Automating Collection of Troubleshooting Data with Triggers: a How-To Guide

Everyone wants to be more efficient — to spend less time on the tedious things, and more time on the things that move the needle. As much as possible, if you can automate those tedious things, you should. With Honeycomb, we enable you to understand how your application behaves in production through the ability to iteratively ask questions of the system instrumentation data, no matter how granular. Honeycomb triggers enable you to be notified when specific things happen in your system.

Observability Through The Development Lifecycle

In this interview with Honeycomb Software Engineer, Ben Hartshorne, we get a to see and hear valuable insights on why observability, distributed tracing and Honeycomb help engineers gain great understanding on how software behaves in all stages of development. Ben will tell you how he builds software, instruments his code and uses Honeycomb to constantly update the “mental model” of how software really works.

Dynamic Sampling by Example

Last week, Rachel published a guide describing the advantages of dynamic sampling. In it, we discussed varying sample rates to achieve a target collection rate overall, and having different sample rates for distinct kinds of keys. We also teased the idea of combining the two techniques to preserve the most important events and traces for debugging without drowning them out in a sea of noise.


Stop Your Database From Hating You With This One Weird Trick

Let’s not bury the lede here: we use Observability-Driven Development at Honeycomb to identify and prevent DB load issues. Like every online service, we experience this familiar cycle. This is not a bad thing! It’s a normal thing. Databases are easy to start with and do an excellent job of holding important data. There are many variations of this story and many ways to manage and deal with the growth, from caching to read replicas to sharding to separation of different types of data and so on.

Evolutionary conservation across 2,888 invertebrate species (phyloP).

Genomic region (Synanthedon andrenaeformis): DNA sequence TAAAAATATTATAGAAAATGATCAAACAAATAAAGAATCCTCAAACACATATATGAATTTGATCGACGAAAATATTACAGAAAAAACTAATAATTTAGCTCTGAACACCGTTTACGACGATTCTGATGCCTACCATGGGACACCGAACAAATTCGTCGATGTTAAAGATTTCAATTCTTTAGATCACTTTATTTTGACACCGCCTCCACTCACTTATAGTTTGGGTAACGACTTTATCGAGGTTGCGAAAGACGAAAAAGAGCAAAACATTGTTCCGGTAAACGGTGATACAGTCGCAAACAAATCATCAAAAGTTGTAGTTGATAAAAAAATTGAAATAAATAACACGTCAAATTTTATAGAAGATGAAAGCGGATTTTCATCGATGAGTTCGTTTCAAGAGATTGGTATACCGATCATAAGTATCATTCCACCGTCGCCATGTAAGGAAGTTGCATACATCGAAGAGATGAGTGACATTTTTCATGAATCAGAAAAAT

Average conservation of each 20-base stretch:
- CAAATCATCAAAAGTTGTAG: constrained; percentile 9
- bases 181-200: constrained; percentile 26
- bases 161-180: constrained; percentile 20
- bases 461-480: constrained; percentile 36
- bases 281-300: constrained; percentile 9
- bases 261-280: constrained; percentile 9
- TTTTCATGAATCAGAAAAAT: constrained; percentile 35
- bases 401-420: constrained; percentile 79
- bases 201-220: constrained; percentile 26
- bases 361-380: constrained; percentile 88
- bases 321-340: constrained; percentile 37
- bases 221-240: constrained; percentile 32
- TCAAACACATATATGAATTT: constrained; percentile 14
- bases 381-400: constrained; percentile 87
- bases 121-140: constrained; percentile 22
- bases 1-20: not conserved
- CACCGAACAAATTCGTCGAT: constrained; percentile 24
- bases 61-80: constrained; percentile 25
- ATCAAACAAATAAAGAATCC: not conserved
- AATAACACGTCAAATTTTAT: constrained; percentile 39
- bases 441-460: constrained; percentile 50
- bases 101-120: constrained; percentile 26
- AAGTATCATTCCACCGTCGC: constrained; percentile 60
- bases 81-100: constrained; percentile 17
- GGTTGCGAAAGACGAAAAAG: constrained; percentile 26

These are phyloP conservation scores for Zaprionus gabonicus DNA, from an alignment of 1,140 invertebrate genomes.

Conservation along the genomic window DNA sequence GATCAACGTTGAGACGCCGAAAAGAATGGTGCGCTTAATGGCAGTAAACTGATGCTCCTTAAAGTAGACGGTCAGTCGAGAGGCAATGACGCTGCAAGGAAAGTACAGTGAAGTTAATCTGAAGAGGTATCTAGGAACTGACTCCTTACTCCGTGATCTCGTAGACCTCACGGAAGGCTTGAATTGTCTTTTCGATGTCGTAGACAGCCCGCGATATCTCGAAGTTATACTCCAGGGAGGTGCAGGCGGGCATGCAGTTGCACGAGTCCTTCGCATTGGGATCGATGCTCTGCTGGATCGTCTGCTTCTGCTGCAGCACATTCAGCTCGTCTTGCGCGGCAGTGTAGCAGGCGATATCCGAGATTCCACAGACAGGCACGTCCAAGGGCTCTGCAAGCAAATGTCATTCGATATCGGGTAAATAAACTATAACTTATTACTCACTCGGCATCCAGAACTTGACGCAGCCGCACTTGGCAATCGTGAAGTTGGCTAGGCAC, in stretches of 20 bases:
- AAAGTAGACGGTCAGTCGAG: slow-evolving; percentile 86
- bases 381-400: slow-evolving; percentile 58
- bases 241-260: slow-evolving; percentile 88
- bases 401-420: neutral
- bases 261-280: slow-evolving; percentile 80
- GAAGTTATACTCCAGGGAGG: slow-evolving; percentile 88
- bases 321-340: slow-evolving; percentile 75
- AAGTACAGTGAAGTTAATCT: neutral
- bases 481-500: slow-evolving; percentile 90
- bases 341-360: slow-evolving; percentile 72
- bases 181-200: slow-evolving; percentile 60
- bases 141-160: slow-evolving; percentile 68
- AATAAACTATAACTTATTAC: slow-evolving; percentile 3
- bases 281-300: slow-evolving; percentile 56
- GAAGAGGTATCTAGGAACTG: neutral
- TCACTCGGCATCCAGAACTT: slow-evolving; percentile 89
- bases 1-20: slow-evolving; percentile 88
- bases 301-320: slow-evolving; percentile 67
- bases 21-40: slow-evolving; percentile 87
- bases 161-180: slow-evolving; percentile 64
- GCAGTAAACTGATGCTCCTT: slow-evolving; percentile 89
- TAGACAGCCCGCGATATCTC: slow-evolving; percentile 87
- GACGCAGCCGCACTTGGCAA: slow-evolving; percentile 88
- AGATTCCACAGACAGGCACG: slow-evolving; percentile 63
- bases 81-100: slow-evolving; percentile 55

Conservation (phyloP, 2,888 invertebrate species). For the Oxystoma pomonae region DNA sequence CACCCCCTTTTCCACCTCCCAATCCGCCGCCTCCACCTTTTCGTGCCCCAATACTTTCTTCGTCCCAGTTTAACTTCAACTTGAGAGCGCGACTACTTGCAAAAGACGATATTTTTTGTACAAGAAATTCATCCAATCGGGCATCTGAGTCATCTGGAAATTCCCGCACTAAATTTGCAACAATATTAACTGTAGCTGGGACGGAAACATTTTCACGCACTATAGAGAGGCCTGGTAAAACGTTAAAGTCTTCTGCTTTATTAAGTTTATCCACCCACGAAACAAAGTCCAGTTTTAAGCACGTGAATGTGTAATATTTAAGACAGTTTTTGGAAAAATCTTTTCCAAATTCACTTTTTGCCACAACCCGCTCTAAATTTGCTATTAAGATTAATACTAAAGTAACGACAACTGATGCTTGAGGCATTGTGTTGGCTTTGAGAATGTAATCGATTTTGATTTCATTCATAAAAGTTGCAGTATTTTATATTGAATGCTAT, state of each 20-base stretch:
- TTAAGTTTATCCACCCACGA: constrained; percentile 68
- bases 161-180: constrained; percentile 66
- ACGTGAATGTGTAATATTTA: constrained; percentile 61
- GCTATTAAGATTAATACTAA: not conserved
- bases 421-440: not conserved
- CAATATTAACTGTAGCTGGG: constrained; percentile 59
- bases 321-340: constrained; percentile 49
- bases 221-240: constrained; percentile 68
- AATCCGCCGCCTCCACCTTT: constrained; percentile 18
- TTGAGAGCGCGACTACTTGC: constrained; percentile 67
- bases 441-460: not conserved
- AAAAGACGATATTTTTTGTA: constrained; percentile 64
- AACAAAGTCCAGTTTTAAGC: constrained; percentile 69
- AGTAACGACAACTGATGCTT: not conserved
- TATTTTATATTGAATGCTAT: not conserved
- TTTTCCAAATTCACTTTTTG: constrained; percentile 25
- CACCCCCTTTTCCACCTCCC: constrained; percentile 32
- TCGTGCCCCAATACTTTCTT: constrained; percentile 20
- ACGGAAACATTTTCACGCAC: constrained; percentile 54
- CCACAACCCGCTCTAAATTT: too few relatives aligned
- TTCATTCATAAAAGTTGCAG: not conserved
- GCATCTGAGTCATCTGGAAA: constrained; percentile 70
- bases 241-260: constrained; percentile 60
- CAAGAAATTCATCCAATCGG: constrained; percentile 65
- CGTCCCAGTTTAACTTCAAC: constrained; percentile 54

The New Rules of Sampling

One of the most common questions we get at Honeycomb is about how to control costs while still achieving the level of observability needed to debug, troubleshoot, and understand what is happening in production. Historically, the answer from most vendors has been to aggregate your data–to offer you calculated medians, means, and averages rather than the deep context you gain from having access to the actual events coming from your production environment.


When In Doubt, Add More Spans: A Tale of Tracing and Testing In Production

Recently, Toshok was telling a story about the kind of thing he talks about a lot—improving the performance of some endpoint or page or other. Obviously, we spend a lot of time thinking about how to improve the experience of our users, but what caught my attention this time was that what he was describing sounded like a new kind of testing in production—so I asked him to go into a bit more detail.


Incident Review: Caches are Good, Except When They Are Bad

Between Wednesday, April 17th and Friday, April 26th, Honeycomb had four separate periods of downtime affecting the Honeycomb API, resulting in approximately 38 minutes of total downtime. At Honeycomb, we believe that visibility into production services is important, especially when service outages are making your users unhappy. We take the impact of outages on our customers seriously, and believe that transparency is key to you trusting in and using our service.


A New Bee’s First Oncall

I’m Honeycomb’s newest engineer, now on my eighth week at Honeycomb. Excitingly, I did my first week of oncall two weeks ago! Almost every engineer at Honeycomb participates in oncall, and I chose to join in the tradition. This may seem unconventional for a Developer Advocate — surely my time might be better spent holding more meetings with customers and giving more talks? Yet, I found that being oncall was the right decision for me.